This ancient grain originated in the Andes mountains of South America close to 4,000 years ago and fed the burgeoning Incan empire for hundreds of years. They considered it to be sacred and held it in such high regard that they dubbed it chisoya mama, or mother of all grains. Although the Spanish conquistadors tried to eradicate this incredible crop in their attempt to wipe out native culture, it found a way to survive and now helps to feed billions of people around the world.
At 8 grams of protein per 1 cup serving, this plant-protein heavy-weight is a superfood in its own right. It provides all 9 essential amino acids that our bodies require for a balanced diet. It is also naturally gluten-free and is a perfect rice replacement for people with gluten intolerances. In fact, with twice the amount of protein as rice, quinoa should be part of everyone’s diet.
Quinoa is also vitamin and mineral-rich, containing high levels of manganese, folate, phosphorus, magnesium, and vitamin B1. There are even more than 120 varieties of quinoa for you to try, so don’t give up on this awesome protein source if you tried it at the health food store that one time and didn’t like it. Its flavor can vary immensely depending on how it’s prepared, and it can be cooked in different ways for breakfast, lunch and dinner.
At 9 grams of protein per half-cup serving, these nutrient-dense legumes pack quite a protein punch. They are low in calories and high in fiber, and are very versatile. Cook them whole and pair them with rice or another grain for a complete protein meal, turn them into a delicious lentil burger or whip them up into a protein-rich dip. Any way you choose to eat them, you’ll be getting a hefty dose of protein along with other important micronutrients your body needs.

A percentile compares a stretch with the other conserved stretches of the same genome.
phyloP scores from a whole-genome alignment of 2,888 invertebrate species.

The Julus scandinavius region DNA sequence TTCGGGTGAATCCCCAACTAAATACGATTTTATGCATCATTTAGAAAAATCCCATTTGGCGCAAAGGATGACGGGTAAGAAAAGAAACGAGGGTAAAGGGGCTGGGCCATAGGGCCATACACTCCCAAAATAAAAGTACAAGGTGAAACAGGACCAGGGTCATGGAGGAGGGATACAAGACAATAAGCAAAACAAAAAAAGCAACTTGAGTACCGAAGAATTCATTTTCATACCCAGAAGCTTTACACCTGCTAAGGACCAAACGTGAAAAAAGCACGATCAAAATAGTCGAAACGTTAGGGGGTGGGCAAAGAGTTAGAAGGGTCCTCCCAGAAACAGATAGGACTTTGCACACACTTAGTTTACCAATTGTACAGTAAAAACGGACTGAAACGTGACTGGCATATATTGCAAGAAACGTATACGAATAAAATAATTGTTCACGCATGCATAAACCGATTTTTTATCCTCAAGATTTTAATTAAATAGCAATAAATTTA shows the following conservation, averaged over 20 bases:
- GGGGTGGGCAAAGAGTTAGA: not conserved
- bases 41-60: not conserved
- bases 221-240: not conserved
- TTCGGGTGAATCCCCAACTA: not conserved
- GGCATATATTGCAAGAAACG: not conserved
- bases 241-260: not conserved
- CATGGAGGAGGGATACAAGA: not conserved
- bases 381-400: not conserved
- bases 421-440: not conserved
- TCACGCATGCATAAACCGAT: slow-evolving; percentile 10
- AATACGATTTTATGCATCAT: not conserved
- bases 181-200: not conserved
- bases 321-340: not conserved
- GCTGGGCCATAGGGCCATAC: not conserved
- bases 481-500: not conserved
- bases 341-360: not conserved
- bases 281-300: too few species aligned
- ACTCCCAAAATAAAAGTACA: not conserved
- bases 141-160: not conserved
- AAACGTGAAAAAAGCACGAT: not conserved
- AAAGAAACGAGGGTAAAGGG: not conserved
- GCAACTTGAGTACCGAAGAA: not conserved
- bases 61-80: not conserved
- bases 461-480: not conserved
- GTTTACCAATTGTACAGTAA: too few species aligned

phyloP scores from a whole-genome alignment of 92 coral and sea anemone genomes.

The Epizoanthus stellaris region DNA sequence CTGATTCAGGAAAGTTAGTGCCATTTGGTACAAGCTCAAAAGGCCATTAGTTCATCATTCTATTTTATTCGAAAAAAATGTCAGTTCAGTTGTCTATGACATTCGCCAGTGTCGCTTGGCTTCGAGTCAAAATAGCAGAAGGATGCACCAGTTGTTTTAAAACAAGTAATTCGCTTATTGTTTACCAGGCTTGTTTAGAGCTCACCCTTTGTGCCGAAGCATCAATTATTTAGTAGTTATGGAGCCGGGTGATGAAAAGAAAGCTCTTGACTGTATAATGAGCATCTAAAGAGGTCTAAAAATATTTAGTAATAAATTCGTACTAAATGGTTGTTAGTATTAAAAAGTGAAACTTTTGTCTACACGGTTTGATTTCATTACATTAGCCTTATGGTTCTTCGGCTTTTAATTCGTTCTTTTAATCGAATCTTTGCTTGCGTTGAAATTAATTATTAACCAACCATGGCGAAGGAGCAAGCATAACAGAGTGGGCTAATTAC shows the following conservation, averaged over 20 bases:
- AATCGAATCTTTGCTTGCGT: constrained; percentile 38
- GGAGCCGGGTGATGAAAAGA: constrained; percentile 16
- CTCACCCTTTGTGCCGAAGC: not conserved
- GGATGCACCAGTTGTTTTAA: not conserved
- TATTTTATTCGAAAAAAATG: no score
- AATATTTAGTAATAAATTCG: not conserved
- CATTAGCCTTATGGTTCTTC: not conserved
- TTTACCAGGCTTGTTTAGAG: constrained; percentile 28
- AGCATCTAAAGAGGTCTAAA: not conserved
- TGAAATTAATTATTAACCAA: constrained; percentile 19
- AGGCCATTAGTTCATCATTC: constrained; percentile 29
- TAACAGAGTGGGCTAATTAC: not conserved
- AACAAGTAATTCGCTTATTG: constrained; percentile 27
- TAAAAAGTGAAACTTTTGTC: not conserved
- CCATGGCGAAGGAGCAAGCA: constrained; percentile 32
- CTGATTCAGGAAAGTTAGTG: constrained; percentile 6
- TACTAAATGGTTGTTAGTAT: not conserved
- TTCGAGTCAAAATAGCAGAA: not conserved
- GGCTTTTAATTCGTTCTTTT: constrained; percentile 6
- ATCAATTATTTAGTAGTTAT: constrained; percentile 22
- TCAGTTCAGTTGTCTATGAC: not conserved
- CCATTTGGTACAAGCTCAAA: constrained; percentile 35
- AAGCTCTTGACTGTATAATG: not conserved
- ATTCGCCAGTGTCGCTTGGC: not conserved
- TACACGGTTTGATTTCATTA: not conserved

Lentils come in multiple colors, such as red, brown, green, and yellow, and each variety has its own unique composition of antioxidants and phytochemicals. At 25% protein by volume, they’re an inexpensive way of getting the high levels of nutrition our bodies need to function. They’re a great source of B vitamins, magnesium, zinc and potassium. They also provide 37% of the recommended daily dose of iron, an important mineral that’s often lacking in vegetarian diets.
These legumes are also high in fiber and low in fat, ensuring that your heart health won’t suffer when you enjoy this versatile protein source. Lentils have even been shown to exhibit cardioprotective effects when eaten as part of a regular diet. One study even showed that eating a third of a cup of lentils for 8 weeks decreased “bad” LDL cholesterol and increased “good” HDL cholesterol in 48 overweight or obese participants with type 2 Diabetes.
This is just the tip of the iceberg when it comes to lentils and their health benefits. If you’re looking for a low-fat, high-protein food that will keep you healthy for many years to come, make sure you don’t forget about this humble, yet powerful plant.
5. Hemp Seeds